Academic Support in Our New Online Context

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By Amy Dayton, Department of English

Many faculty members rely on UA’s academic support programs to provide students with the individualized help they need outside of class. Despite the current crisis, the UA Libraries, Capstone Center for Student Success, and UA Writing Center continue to offer support to help students meet their academic goals and to supplement your classroom instruction.

“University Libraries faculty and staff have been redeployed to critical priorities to support all UA students, staff, and faculty in teaching, learning, and research in an online environment through our website gateway,” says Sara Whitver, Coordinator of Library Instruction and the Library Liaison to the English Department. “We have also launched a new Live Chat service so that folks can reach us immediately with their research needs.”

The University Libraries Continuity of Service Guide explains the resources and services that the library is providing,  including the synchronous chat service available seven days a week, continued access to databases, ejournals, streaming videos, and ebooks through Scout.

Faculty can arrange real-time synchronous integration of library instruction into their courses through Blackboard and Zoom.  And subject librarians are still available remotely for research consultations and office hours.

For general academic support, assistance with reading and study skills, and tutoring for introductory math, science, and business courses, students can expect the same high level of support from the peer tutors and coaches at the Capstone Center for Student Success, only online!  Coaches offer one-on-one meetings and skill-building sessions, and tutors are available for online drop-in hours just as before, all via Zoom web conferencing. Links and schedules are provided on their website for free tutoring, academic coaching, and skills sessions. If students cannot meet for tutoring at the times announced, they should contact Capstone directly at to arrange a time that suits their schedule.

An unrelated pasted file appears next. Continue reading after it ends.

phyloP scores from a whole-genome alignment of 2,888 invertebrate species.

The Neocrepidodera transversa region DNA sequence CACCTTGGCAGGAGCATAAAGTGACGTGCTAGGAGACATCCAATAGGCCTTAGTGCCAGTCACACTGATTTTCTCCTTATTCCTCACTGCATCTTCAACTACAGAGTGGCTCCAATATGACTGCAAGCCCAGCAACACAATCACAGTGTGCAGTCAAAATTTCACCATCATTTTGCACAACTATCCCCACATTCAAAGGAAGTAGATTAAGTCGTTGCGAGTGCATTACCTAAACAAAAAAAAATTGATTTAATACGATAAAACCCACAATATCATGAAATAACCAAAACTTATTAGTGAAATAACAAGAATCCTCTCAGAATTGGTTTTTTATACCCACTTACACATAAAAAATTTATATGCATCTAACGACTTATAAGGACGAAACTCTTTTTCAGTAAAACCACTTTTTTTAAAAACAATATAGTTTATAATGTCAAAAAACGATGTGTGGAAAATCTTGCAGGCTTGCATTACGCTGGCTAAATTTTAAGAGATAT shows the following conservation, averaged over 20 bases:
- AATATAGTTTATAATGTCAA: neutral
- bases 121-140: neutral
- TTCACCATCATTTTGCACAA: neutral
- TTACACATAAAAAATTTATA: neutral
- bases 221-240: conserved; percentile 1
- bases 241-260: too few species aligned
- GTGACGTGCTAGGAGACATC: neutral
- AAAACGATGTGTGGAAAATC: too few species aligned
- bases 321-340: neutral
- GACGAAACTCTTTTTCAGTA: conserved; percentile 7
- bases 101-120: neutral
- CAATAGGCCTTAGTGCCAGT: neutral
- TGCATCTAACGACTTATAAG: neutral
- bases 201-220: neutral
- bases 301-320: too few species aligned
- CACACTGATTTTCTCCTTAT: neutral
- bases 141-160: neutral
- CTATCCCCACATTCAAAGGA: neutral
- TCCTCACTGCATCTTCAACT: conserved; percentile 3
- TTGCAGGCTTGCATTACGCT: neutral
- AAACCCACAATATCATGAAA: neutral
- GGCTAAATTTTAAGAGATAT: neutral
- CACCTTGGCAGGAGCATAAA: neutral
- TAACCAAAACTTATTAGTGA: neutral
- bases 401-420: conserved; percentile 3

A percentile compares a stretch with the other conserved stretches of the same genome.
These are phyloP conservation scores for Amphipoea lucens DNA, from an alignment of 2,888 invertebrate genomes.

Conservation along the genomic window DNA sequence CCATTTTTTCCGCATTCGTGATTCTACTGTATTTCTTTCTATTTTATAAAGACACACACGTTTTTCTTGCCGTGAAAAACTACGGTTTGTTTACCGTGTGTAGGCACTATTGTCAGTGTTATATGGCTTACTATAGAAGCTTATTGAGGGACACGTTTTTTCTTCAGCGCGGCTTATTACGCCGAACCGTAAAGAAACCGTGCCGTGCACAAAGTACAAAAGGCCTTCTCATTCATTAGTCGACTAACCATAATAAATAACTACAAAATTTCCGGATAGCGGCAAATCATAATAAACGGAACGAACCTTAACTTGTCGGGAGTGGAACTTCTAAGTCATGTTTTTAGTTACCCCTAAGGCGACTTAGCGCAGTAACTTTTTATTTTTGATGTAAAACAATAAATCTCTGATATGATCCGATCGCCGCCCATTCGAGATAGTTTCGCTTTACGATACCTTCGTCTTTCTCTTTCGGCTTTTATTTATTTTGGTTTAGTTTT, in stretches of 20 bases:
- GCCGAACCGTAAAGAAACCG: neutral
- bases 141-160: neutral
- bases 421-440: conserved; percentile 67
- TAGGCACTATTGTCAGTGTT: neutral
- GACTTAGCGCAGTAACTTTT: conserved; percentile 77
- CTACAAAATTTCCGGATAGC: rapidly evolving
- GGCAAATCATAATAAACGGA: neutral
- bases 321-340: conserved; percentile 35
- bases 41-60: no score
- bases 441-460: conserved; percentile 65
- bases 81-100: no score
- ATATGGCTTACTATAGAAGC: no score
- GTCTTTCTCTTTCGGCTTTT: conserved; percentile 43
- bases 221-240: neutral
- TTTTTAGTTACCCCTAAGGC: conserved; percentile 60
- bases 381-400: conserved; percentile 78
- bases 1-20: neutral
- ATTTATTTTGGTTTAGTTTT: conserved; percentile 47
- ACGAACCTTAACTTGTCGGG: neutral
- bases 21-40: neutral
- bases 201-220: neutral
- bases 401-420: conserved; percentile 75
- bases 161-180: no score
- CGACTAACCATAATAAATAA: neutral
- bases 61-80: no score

Anthony Winston, Manager of Tutorial Services, says that “Nursing students and tutors have established a very strong relationship. [Tutors] Autumn and Emma are taking time at the beginning of each session to reassure students that they are ‘there’ for them and that we are all in this together. There were many familiar faces in the CH 105 tutoring sessions this week. It is helpful for students to find something that feels ‘normal’ in these uncertain circumstances.”

According to Jennifer Roth-Burnette, Director of Academic Support, “During our first week online, we had over 60 visits to tutoring in Math, Chemistry, Biology, Accounting, PY 211, and more. We have the capacity to serve many more and we hope students will continue to lean on us for support and help with course concepts during this time.”

Finally, the UA Writing Center is still offering support for students in all disciplines. Students can visit the UAWC website to register for the service and reserve a slot. The e-tutoring service is asynchronous, so students do not need to be online during the appointment. They should upload their draft when making the appointment, and include specific questions or concerns that they would like the tutor to address. Peer tutors will read the draft, looking at both big picture issues (thesis, organization, content, and so on), and sentence-level concerns such as grammar and use of sources.

When working online, writing center tutors try to maintain the conversational, personal approach that the Center uses for in-person consultations. They will ask questions, respond to students’ ideas, and give suggestions and tips to help students improve their mechanics and practice basic skills. Students or faculty with questions can email the Writing Center at

A lot has changed in recent weeks, but faculty and students can be confident in one thing: our academic support programs on campus are working hard to maintain the same level of support that you have come to expect from us.